Sri Lanka's proposed anti-terror law raises abuse fears

New law replaces old one, allowing police to justify detention of human rights defenders, political prisoners, say activists
Sri Lanka's proposed anti-terror law raises abuse fears

Rights activists held a demonstration with placards to demand the release of political prisoners at a protest held in front of Colombo's prison headquarters. (file photo)


Hundreds of rights activists including Catholic priests and sympathizers of the erstwhile Liberation Tigers of Tamil Eelam rebel group have been arrested and detained under Sri Lanka's draconian terrorism law that allow police powers to arrest, detain and justify detention.

Ruki Fernando, an activist and Oblate Father Praveen Mahesan were detained under the anti-terrorism law in March 2014 as part of an ongoing campaign of harassment that saw them slapped with travel restrictions.

They are just two of hundreds of activists, journalists and religious leaders who have been detained under the 1979 Prevention of Terrorism Act. Some have been behind bars for 15 years without trial.

Now, the Sri Lankan governments plans to scrap the Prevention of Terrorism law in favor of the new Counter Terrorism Act but critics say is even worse. The new act is currently awaiting cabinet approval.

"The Prevention of Terrorism Act served as a license for enforced disappearances, arbitrary detention, torture and suppressing dissent. The Counter Terrorism Act framework seeks to extend that license with a new label and face," said Ruki Fernando, a member of the Justice, Peace and Integrity of Creation Commission within the Conference of Major Religious Superiors in Sri Lanka.

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"Why was the Counter Terrorism Act drafted in such secrecy with absolutely no public consultations?" he said.

Fernando and Father Mahesan were arrested when they were investigating the arrest of Balendran Jeyakumari, who had been collecting testimonies from people who had lost relatives during the war between the Sri Lankan army and the Tamil Tigers that ended 2009.

There was no evidence against Fernando and Father Mahesan and they were eventually released after an international outcry.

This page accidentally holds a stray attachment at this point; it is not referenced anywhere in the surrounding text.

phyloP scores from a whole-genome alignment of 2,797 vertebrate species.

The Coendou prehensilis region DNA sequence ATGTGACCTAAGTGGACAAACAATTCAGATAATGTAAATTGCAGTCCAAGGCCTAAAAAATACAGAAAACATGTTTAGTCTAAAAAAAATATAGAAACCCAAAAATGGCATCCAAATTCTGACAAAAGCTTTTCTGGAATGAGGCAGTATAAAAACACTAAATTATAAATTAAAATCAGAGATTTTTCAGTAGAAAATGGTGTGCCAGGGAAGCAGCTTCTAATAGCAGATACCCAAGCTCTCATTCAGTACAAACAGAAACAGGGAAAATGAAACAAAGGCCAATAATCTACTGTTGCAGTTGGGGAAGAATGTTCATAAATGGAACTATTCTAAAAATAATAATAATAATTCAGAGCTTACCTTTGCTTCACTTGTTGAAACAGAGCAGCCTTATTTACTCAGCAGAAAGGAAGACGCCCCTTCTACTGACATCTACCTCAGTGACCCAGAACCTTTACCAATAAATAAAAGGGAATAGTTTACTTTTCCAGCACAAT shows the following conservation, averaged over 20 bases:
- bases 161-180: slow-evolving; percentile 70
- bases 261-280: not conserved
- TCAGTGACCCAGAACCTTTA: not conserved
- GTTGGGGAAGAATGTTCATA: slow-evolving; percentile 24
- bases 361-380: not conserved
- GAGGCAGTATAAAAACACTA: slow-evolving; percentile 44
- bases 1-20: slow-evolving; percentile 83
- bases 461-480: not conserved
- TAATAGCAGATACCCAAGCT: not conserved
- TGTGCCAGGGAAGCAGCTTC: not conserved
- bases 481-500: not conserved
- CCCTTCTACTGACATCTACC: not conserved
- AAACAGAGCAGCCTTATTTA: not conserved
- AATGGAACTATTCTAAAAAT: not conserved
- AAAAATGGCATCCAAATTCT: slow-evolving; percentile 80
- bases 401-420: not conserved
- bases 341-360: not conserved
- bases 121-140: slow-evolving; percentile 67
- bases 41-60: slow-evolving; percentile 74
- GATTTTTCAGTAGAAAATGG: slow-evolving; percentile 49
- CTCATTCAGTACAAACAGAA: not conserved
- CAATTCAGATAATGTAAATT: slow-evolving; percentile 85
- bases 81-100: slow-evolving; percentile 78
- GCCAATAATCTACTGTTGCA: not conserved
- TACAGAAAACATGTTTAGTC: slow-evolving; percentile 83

Outspoken Tamil rights activist Balendran Jeyakumari was also arrested and detained for nearly a year under the Prevention of Terrorism Act from March 2014. She was campaigning against enforced disappearance in former warzones when she was threatened and intimidated. No charges were ever filed against her.

"Like the Prevention of Terrorism Act, the draft policy and legal framework of the Counter Terrorism Act contains many draconian clauses. It has vague and broad definitions that may infringe on free expression and human rights," Fernando told

"It takes away due protection during arrests and detention, grants excessive power to the police to detain people for long periods without the supervision of the judiciary and delays supervision by the human rights commission," said Fernando.

The British Foreign Offices' Human Rights Priority Country Update report in 2016 said that around 250 detainees are believed to be still held under the Prevention of Terrorism Act. It urged Sri Lanka to repeal the law and focus on strengthening the existing legal system to meet international standards.

Around the same time, the Sri Lankan government promised the UN Human Rights Council to repeal the Prevention of Terrorism Act and enact a law to meet international best practices. But the new Counter Terrorism Act is doing the opposite, according to S. Selvakunapalan, attorney-at-law and visiting lecturer at Sri Lanka Law College.

"The magistrate shall, on an application made by a police officer, make an order that such a person be remanded for a period of one year without inquires. It may be extended for a further year. That means two years," said Selvakunapalan.

"Police can use the Counter Terrorism Act against irksome citizens like trade union leaders, demonstrators, rights activists and even employees who take trade union actions, it's a red light for human rights," he added.

Anglican Father Marimuthu Sakthivel, Convener of the National Movement for the Release of Political Prisoners said that the government frequently employs anti-terrorism laws to justify the detention of human rights defenders, political prisoners and minorities.

The priest said that hundreds of Tamils, activists and journalists have been punished over the years and some were imprisoned for a decade without trial.

"Political prisoners were attacked in Anuradhapura prison, two of them died and many have been injured but there has been no justice for them," he added.

Fernando urged the government to focus on strengthening existing legal and institutional frameworks to combat crime and terrorism while ensuring protection from abusive officials.

"The spirit and purpose of the Prevention of Terrorism Act and the leaked version of the Counter Terrorism Act seem similar: giving extreme powers to the military and police in the name of preventing and countering terrorism. It disregards the life, liberty and dignity of human beings," he said.

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